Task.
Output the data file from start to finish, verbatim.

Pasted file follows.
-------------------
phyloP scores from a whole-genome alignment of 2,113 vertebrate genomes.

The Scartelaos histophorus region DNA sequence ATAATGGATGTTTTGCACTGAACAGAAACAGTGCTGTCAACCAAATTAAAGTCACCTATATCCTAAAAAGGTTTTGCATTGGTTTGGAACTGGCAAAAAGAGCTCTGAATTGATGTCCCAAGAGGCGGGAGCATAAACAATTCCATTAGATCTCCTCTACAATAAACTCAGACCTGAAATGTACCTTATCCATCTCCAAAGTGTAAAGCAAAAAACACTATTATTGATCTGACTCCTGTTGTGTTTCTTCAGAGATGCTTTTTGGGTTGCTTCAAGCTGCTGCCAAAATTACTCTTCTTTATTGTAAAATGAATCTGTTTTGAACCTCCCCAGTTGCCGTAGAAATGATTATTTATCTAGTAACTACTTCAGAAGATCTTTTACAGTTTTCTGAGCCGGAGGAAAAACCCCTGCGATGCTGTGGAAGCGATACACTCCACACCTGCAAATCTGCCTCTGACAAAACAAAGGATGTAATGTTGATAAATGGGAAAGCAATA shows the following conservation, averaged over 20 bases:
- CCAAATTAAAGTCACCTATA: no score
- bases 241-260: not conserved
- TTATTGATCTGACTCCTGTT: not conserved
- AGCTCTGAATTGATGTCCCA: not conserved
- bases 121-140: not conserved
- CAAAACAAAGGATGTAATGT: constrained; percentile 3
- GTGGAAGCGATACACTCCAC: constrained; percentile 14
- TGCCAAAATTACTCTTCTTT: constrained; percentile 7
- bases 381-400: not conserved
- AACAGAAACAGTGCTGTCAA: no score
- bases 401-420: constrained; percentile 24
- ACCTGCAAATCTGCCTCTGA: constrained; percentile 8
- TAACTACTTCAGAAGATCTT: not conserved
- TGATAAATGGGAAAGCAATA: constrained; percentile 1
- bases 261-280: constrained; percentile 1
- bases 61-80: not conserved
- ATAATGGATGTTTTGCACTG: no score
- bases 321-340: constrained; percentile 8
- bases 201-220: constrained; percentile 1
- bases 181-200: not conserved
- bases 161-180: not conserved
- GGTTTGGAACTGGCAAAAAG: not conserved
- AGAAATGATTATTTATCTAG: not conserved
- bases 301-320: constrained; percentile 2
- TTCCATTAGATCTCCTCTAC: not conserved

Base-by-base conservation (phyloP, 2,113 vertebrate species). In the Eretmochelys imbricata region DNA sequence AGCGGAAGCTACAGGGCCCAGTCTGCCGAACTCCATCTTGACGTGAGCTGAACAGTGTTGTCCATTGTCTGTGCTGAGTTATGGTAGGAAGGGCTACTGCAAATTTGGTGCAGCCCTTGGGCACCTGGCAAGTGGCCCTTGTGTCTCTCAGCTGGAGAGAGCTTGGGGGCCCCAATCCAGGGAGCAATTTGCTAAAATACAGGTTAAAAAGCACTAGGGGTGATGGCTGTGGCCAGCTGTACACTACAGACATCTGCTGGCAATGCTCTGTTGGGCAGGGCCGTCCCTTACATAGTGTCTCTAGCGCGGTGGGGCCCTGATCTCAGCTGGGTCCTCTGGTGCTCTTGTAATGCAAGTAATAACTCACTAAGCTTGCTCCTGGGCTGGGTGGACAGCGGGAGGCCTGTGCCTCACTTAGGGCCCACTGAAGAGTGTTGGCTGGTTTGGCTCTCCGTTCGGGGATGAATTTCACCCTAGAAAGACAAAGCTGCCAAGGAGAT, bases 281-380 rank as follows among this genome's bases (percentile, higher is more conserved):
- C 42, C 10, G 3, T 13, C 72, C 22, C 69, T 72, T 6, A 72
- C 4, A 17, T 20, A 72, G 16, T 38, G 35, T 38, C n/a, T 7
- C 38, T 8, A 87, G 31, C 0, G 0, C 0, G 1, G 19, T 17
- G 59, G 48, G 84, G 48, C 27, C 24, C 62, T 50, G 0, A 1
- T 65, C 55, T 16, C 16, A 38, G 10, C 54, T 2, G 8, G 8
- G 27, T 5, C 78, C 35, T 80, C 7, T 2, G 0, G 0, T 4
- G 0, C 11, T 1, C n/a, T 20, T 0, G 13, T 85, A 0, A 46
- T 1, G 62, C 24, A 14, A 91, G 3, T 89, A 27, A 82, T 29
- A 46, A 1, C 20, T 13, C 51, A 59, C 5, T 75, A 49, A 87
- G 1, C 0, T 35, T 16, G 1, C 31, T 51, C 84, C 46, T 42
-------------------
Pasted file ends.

phyloP scores from a whole-genome alignment of 2,113 vertebrate genomes.

The Scartelaos histophorus region DNA sequence ATAATGGATGTTTTGCACTGAACAGAAACAGTGCTGTCAACCAAATTAAAGTCACCTATATCCTAAAAAGGTTTTGCATTGGTTTGGAACTGGCAAAAAGAGCTCTGAATTGATGTCCCAAGAGGCGGGAGCATAAACAATTCCATTAGATCTCCTCTACAATAAACTCAGACCTGAAATGTACCTTATCCATCTCCAAAGTGTAAAGCAAAAAACACTATTATTGATCTGACTCCTGTTGTGTTTCTTCAGAGATGCTTTTTGGGTTGCTTCAAGCTGCTGCCAAAATTACTCTTCTTTATTGTAAAATGAATCTGTTTTGAACCTCCCCAGTTGCCGTAGAAATGATTATTTATCTAGTAACTACTTCAGAAGATCTTTTACAGTTTTCTGAGCCGGAGGAAAAACCCCTGCGATGCTGTGGAAGCGATACACTCCACACCTGCAAATCTGCCTCTGACAAAACAAAGGATGTAATGTTGATAAATGGGAAAGCAATA shows the following conservation, averaged over 20 bases:
- CCAAATTAAAGTCACCTATA: no score
- bases 241-260: not conserved
- TTATTGATCTGACTCCTGTT: not conserved
- AGCTCTGAATTGATGTCCCA: not conserved
- bases 121-140: not conserved
- CAAAACAAAGGATGTAATGT: constrained; percentile 3
- GTGGAAGCGATACACTCCAC: constrained; percentile 14
- TGCCAAAATTACTCTTCTTT: constrained; percentile 7
- bases 381-400: not conserved
- AACAGAAACAGTGCTGTCAA: no score
- bases 401-420: constrained; percentile 24
- ACCTGCAAATCTGCCTCTGA: constrained; percentile 8
- TAACTACTTCAGAAGATCTT: not conserved
- TGATAAATGGGAAAGCAATA: constrained; percentile 1
- bases 261-280: constrained; percentile 1
- bases 61-80: not conserved
- ATAATGGATGTTTTGCACTG: no score
- bases 321-340: constrained; percentile 8
- bases 201-220: constrained; percentile 1
- bases 181-200: not conserved
- bases 161-180: not conserved
- GGTTTGGAACTGGCAAAAAG: not conserved
- AGAAATGATTATTTATCTAG: not conserved
- bases 301-320: constrained; percentile 2
- TTCCATTAGATCTCCTCTAC: not conserved

Base-by-base conservation (phyloP, 2,113 vertebrate species). In the Eretmochelys imbricata region DNA sequence AGCGGAAGCTACAGGGCCCAGTCTGCCGAACTCCATCTTGACGTGAGCTGAACAGTGTTGTCCATTGTCTGTGCTGAGTTATGGTAGGAAGGGCTACTGCAAATTTGGTGCAGCCCTTGGGCACCTGGCAAGTGGCCCTTGTGTCTCTCAGCTGGAGAGAGCTTGGGGGCCCCAATCCAGGGAGCAATTTGCTAAAATACAGGTTAAAAAGCACTAGGGGTGATGGCTGTGGCCAGCTGTACACTACAGACATCTGCTGGCAATGCTCTGTTGGGCAGGGCCGTCCCTTACATAGTGTCTCTAGCGCGGTGGGGCCCTGATCTCAGCTGGGTCCTCTGGTGCTCTTGTAATGCAAGTAATAACTCACTAAGCTTGCTCCTGGGCTGGGTGGACAGCGGGAGGCCTGTGCCTCACTTAGGGCCCACTGAAGAGTGTTGGCTGGTTTGGCTCTCCGTTCGGGGATGAATTTCACCCTAGAAAGACAAAGCTGCCAAGGAGAT, bases 281-380 rank as follows among this genome's bases (percentile, higher is more conserved):
- C 42, C 10, G 3, T 13, C 72, C 22, C 69, T 72, T 6, A 72
- C 4, A 17, T 20, A 72, G 16, T 38, G 35, T 38, C n/a, T 7
- C 38, T 8, A 87, G 31, C 0, G 0, C 0, G 1, G 19, T 17
- G 59, G 48, G 84, G 48, C 27, C 24, C 62, T 50, G 0, A 1
- T 65, C 55, T 16, C 16, A 38, G 10, C 54, T 2, G 8, G 8
- G 27, T 5, C 78, C 35, T 80, C 7, T 2, G 0, G 0, T 4
- G 0, C 11, T 1, C n/a, T 20, T 0, G 13, T 85, A 0, A 46
- T 1, G 62, C 24, A 14, A 91, G 3, T 89, A 27, A 82, T 29
- A 46, A 1, C 20, T 13, C 51, A 59, C 5, T 75, A 49, A 87
- G 1, C 0, T 35, T 16, G 1, C 31, T 51, C 84, C 46, T 42